-end-
The National Science Foundation Division of Environmental Biology and the U. of I. provided funding for this study.

Editor's note: To reach Rebecca Fuller, call 217-328-2026; email rcfuller@illinois.edu

The paper, "The meaning of melanin, carotenoid, and pterin pigments in the bluefin killifish, Lucania goodei" is available online or from the U. of I. News Bureau.

University of Illinois at Urbana-Champaign

Related Carotenoids Articles from Brightsurf:

How boundaries become bridges in evolution
The mechanisms that make organisms locally fit and those responsible for change are distinct and occur sequentially in evolution.

How plants protect themselves from sun damage
MIT chemists have observed, for the first time, one of the possible mechanisms that have been proposed for how plants dissipate energy when they are exposed to excess sunlight.

Gene responsible for lutein esterification in bread wheat identified
Researchers have identified and confirmed the gene responsible for lutein esterification in bread wheat.

Meatballs might wreck the anti-cancer perks of tomato sauce
Some of the anti-cancer benefits of tomatoes, specifically those from a compound called lycopene, could disappear when they're eaten with iron-rich foods, according to a new study from The Ohio State University.

Cooking vegetables: healthier with extra virgin olive oil
Cooking vegetables in the sofrito (sauté) with extra virgin olive oil favours the absorption and release of bioactive compounds of its traditional ingredients (garlic, onion and tomato), according to the study published in the journal Molecules about the role of gastronomy in the health-improving effects of the Mediterranean Diet.

What the vibrant pigments of bird feathers can teach us about how evolution works
A UA team shows that evolution is driven by dependency on other species within ecological communities - testing a long-held idea of the UA's late, great George Gaylord Simpson.

New study uncovers how lutemax 2020 protects the eyes against blue light damage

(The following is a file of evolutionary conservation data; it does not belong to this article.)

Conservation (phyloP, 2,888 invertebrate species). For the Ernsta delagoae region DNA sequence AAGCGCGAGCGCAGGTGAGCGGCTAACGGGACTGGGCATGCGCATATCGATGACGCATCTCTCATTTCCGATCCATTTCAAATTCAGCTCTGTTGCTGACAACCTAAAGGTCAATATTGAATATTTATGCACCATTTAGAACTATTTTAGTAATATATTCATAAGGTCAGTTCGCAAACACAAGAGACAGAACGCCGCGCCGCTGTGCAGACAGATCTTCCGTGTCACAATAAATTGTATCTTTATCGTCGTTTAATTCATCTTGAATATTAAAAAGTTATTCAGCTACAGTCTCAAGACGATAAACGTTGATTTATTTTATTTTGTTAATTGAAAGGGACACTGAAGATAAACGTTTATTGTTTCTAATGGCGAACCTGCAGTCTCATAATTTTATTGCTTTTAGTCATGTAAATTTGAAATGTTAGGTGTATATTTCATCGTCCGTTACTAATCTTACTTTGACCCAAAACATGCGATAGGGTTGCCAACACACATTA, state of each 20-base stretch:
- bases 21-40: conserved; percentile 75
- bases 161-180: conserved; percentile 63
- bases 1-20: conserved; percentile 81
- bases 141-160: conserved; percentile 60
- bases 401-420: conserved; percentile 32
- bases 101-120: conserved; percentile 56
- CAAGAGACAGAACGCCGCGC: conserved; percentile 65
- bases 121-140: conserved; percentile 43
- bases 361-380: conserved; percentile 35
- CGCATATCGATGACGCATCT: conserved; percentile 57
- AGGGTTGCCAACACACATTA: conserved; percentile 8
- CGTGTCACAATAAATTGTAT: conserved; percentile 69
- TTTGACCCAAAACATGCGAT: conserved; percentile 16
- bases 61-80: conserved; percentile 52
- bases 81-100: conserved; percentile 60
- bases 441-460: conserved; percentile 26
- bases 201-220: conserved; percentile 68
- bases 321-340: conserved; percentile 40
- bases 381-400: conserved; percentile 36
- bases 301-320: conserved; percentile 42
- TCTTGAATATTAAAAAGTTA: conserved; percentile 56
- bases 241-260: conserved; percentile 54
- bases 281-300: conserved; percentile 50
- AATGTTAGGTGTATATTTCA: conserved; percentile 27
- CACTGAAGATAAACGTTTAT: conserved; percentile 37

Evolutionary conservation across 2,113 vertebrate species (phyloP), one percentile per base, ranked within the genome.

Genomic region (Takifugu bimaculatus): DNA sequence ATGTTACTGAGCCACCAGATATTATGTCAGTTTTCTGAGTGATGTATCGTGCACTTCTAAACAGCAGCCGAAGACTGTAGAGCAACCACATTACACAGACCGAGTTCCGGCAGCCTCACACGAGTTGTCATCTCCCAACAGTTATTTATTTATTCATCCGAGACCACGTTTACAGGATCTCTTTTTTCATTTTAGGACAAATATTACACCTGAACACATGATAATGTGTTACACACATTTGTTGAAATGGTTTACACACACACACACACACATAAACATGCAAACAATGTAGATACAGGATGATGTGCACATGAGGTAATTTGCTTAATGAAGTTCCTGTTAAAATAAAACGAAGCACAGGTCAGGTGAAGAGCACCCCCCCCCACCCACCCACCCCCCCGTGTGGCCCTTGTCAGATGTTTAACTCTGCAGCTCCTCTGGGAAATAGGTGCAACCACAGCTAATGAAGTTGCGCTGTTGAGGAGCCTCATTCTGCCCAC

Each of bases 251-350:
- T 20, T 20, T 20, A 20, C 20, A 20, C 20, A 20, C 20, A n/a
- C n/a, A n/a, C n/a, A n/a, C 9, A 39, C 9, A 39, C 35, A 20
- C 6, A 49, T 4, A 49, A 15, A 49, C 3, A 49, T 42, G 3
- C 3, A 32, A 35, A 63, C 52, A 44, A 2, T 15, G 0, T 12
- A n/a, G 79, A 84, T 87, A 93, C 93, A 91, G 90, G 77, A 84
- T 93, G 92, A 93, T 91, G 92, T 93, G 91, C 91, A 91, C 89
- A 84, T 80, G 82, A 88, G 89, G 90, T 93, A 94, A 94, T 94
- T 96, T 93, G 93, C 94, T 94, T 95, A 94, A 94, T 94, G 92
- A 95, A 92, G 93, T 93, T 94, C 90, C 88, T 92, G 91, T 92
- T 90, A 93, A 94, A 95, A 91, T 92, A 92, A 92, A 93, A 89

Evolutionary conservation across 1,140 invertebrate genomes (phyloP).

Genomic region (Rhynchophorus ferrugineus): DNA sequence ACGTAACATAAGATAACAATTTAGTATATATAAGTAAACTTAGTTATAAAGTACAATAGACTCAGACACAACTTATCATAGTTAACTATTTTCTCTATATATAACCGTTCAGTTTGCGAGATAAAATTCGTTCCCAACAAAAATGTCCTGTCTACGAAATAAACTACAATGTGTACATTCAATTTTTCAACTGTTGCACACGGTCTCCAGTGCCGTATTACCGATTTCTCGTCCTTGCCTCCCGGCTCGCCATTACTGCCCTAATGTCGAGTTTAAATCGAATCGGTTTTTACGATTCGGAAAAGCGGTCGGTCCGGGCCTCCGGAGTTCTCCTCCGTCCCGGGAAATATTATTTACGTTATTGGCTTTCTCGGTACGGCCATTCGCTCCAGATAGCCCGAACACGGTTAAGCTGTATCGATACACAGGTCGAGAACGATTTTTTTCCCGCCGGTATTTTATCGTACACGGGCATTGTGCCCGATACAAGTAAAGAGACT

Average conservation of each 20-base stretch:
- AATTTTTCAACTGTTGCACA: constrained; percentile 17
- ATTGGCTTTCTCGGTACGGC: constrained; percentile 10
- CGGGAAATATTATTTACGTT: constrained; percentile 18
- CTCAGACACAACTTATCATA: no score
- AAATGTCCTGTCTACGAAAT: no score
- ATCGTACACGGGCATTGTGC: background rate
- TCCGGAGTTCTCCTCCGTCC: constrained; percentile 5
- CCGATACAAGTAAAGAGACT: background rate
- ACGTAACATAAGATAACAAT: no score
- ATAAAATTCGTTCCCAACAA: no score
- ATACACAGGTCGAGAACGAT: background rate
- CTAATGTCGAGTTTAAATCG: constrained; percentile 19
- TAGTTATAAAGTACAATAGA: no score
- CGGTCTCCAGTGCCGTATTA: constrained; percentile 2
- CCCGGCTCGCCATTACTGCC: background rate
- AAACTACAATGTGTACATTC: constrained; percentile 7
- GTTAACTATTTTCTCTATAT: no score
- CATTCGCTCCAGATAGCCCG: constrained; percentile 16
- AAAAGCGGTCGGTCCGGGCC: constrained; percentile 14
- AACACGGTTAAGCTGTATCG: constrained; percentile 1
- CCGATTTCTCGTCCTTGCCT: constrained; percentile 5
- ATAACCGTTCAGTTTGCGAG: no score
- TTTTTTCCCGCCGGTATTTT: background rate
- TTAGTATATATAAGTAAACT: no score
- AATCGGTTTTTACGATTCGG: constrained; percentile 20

Morristown, N.J., June 29, 2018 - In a new study published in Nutrients titled 'Lutein and Zeaxanthin Isomers Protect Against Light-induced Retinopathy via Decreasing Oxidative and Endoplasmic Reticulum Stress in BALB/cJ Mice', Lutemax 2020 supplementation was shown to protect photoreceptors against blue light damage by mitigating oxidative and endoplasmic reticulum stress -- a primary mechanism associated with photoreceptor damage and visual impairment.

Healthy diet may lower eye disease risk
An analysis of recent high-quality research reveals that diet may affect individuals' risks related to the development and progression of age-related macular degeneration (AMD).

Deep-freezing of orange juice can increase the absorption of beneficial compounds
The cold treatments have two opposite effects. On one hand, they cause the carotenoids to degrade (negative effect) and, on the other hand, they generate an increase in the bioaccessibility of the carotenoids (positive effect).

Tomatoes of the same quality as normal, but using only half the water
When reducing the water used to water cherry tomato crops by more than 50%, the product not only maintains its quality, both commercially and nutritionally, but it also even increases the level of carotenoids, compounds of great interest in the food-processing industry.

Read More: Carotenoids News and Carotenoids Current Events
Brightsurf.com is a participant in the Amazon Services LLC Associates Program, an affiliate advertising program designed to provide a means for sites to earn advertising fees by advertising and linking to Amazon.com.